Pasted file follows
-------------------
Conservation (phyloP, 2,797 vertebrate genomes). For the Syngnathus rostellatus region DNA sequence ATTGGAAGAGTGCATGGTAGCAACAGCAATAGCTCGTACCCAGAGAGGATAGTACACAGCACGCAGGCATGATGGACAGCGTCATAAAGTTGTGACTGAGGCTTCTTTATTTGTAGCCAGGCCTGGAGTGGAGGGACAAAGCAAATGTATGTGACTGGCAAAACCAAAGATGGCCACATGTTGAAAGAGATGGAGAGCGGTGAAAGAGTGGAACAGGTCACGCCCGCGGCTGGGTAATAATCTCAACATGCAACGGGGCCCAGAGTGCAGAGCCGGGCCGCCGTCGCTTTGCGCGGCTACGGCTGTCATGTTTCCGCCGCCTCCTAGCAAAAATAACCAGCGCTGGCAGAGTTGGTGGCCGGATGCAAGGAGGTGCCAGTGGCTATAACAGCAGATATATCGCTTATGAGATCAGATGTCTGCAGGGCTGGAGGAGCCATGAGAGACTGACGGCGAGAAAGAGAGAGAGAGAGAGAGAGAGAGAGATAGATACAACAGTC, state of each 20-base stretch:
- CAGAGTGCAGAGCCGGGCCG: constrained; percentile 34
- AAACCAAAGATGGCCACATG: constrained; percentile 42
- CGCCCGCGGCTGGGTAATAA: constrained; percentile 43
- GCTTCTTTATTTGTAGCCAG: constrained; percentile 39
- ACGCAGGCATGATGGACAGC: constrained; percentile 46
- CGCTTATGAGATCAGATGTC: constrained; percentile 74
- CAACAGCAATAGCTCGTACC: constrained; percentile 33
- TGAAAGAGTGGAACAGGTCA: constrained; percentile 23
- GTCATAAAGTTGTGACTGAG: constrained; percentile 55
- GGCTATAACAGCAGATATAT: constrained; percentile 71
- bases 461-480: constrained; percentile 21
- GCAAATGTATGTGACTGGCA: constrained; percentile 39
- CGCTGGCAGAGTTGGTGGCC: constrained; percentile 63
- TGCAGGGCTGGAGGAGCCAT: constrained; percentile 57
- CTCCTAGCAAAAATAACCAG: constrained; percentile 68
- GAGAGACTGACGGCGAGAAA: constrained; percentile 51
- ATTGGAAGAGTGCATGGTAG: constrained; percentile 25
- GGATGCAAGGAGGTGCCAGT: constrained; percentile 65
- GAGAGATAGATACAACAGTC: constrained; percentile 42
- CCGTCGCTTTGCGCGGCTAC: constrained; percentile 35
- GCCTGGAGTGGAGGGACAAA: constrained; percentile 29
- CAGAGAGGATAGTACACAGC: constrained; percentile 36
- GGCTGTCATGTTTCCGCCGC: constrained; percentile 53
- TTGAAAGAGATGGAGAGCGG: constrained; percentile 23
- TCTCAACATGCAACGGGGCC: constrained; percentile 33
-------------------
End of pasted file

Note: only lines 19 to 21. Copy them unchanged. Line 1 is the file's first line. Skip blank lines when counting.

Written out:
- GGATGCAAGGAGGTGCCAGT: constrained; percentile 65
- GAGAGATAGATACAACAGTC: constrained; percentile 42
- CCGTCGCTTTGCGCGGCTAC: constrained; percentile 35